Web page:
Will your luck turn?

May 31, 2018 By Alan Salzberg

In the third quarter of the NBA Eastern Conference Finals last week, Boston missed all 14 3-pointers they attempted.  This led the announcer to say something like, "by the law of averages, they are bound to improve." 

The law of averages is the flawed idea that if you have a string of bad luck then it will be balanced by a string of good luck.  "If I lose a coin toss 10 times in a row, then surely I will win on the next toss," says the law of averages.  However, this doesn't hold because the outcome of each toss is independent of all previous tosses. 

The law of averages is different than 'regression to the mean.'  Regression to the mean is the tendency of a random process to return to the mean.  If I have a string of 10 heads, it is likely that the next 10 will be about 5 heads and 5 tails.  Similarly, if I have a string of 10 tails.  (It's also true if I get 5 heads and 5 tails in 10 tosses).  Regression to the mean is really no more than the effect of the fact that random good or bad luck of the past is not predictive of the future.  In his book Thinking, Fast and Slow, Nobel laureate Daniel Kahneman describes the experience of an air force captain who says only negative reinforcement works.  How does the captain know this?  He praises his pilots after a great test exercise and they nearly always do worse the next time.  He criticizes them after a particularly bad mission and they nearly always do better.  What the captain missed is that he is witnessing the phenomenon of regression to the mean.  The little luck that led to the particularly good or bad test exercise returns to its long run average, leading to an average mission the next time, after both the great and terrible test exercises.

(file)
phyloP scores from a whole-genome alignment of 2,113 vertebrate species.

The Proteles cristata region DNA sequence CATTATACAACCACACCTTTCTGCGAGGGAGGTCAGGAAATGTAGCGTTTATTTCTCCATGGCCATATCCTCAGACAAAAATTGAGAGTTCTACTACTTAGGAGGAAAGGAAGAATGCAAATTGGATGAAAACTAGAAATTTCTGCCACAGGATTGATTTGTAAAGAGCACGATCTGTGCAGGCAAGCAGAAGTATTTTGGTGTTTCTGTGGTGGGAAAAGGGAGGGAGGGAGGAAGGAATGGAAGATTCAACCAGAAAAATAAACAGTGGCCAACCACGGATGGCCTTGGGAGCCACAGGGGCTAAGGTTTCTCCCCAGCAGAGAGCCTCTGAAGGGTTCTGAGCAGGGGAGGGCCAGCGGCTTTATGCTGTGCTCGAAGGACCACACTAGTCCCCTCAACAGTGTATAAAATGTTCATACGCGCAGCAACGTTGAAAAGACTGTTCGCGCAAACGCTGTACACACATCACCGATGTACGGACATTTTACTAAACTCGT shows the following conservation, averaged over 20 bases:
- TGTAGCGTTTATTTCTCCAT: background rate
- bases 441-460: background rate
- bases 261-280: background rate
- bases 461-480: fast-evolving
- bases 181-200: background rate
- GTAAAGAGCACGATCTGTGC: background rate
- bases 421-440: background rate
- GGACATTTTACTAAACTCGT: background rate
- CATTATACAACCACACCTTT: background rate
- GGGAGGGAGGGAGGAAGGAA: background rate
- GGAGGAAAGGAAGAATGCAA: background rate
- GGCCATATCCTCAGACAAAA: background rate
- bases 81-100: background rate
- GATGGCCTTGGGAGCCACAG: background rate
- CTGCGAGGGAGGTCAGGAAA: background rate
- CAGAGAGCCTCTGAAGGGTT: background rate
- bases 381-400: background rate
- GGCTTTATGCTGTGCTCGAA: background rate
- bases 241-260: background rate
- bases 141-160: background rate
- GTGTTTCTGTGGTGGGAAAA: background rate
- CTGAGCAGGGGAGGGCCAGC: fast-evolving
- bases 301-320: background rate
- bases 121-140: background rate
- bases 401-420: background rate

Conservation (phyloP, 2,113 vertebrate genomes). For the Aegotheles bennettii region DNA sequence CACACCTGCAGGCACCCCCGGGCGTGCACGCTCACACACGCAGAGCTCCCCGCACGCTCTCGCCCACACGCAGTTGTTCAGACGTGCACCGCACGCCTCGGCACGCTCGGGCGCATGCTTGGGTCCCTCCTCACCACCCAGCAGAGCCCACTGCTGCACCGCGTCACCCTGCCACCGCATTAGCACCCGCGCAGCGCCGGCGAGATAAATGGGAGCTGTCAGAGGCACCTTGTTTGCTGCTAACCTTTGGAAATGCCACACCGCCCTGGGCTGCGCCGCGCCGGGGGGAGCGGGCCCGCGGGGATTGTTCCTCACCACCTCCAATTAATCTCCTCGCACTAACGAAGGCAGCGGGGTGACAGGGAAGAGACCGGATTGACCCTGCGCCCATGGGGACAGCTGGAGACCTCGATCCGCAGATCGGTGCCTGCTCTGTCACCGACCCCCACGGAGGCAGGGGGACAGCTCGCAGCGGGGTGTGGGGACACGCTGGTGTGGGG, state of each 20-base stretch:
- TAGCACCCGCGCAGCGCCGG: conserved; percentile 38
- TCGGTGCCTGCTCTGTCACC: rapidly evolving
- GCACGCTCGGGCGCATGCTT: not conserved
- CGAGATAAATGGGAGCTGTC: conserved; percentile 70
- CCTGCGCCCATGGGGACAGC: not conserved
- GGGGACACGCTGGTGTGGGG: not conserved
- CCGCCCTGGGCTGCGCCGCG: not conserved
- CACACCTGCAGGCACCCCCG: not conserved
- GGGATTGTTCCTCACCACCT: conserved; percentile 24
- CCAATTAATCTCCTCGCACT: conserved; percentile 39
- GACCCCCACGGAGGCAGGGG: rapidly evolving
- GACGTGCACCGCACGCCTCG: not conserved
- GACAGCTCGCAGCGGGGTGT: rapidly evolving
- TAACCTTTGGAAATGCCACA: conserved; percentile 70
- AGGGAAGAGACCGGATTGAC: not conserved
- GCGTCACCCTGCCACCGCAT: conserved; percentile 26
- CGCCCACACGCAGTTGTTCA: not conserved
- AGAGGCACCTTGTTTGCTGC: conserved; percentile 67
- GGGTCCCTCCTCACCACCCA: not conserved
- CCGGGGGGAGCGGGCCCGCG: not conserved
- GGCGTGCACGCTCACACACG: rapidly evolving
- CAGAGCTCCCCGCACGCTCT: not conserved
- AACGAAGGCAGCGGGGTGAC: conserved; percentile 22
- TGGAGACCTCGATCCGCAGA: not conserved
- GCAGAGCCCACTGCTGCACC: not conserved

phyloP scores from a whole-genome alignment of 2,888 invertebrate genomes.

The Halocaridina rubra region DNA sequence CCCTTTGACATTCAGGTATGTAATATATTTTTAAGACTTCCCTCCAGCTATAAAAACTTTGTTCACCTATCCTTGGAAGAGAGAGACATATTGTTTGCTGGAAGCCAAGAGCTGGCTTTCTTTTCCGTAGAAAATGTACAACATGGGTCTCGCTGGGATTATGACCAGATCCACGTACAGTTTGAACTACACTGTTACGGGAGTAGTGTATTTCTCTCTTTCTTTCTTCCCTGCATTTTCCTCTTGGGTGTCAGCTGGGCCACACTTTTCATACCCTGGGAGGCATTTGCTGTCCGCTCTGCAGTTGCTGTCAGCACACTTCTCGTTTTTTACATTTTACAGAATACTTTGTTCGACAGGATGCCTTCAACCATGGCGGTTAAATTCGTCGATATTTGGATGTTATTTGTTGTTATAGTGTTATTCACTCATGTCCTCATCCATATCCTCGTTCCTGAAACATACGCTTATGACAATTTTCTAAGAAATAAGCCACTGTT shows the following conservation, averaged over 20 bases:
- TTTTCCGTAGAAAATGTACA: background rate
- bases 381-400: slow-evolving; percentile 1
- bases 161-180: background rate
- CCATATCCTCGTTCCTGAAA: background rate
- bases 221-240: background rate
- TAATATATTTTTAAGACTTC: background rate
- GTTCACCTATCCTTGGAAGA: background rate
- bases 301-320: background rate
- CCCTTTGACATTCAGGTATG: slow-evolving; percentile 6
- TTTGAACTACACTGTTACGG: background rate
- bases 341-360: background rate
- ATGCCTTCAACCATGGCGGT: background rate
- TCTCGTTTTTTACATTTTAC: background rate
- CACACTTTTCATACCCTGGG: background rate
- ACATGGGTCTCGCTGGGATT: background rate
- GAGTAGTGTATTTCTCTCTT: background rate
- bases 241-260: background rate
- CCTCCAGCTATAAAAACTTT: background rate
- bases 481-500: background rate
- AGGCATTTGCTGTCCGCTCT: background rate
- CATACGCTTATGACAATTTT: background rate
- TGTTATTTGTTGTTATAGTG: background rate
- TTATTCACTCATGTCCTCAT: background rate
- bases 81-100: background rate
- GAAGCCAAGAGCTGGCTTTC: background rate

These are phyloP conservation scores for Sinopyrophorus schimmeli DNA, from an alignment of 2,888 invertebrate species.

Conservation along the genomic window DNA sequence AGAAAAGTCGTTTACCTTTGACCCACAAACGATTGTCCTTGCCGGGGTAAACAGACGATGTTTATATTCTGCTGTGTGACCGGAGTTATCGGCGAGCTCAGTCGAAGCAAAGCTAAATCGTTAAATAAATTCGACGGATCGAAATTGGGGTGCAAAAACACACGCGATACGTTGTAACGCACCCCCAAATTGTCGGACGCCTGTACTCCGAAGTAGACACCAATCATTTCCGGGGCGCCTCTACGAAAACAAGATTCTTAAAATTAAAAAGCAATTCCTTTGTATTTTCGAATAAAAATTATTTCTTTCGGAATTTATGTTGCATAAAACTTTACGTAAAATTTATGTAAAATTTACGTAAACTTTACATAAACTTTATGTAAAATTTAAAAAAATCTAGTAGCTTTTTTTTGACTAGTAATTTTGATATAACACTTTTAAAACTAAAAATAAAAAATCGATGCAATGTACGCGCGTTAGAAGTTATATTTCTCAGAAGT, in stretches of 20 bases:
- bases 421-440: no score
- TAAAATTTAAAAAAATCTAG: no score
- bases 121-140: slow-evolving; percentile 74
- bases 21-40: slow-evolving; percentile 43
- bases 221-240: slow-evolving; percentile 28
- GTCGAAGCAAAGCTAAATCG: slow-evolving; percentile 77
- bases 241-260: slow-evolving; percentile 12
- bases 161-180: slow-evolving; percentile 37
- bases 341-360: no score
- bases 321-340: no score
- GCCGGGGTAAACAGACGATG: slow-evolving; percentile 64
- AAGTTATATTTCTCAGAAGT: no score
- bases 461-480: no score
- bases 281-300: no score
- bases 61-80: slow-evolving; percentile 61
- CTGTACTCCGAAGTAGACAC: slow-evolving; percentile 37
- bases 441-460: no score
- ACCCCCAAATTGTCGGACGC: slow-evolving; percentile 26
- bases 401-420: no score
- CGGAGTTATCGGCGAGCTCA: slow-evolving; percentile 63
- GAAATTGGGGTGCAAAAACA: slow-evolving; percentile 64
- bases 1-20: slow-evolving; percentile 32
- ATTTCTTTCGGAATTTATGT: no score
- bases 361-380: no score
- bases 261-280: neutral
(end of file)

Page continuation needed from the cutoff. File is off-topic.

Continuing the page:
So, if Boston's 3-point shooting last week was really independent of the Cav's defense that night, Chris Paul's average, or anything else, then, simply due to the regression to the mean, they would be likely to shoot better in the fourth quarter than the third.  And they did—they shot 1 for 7 instead of 0 for 14, and lost the game and the finals to the Cavs.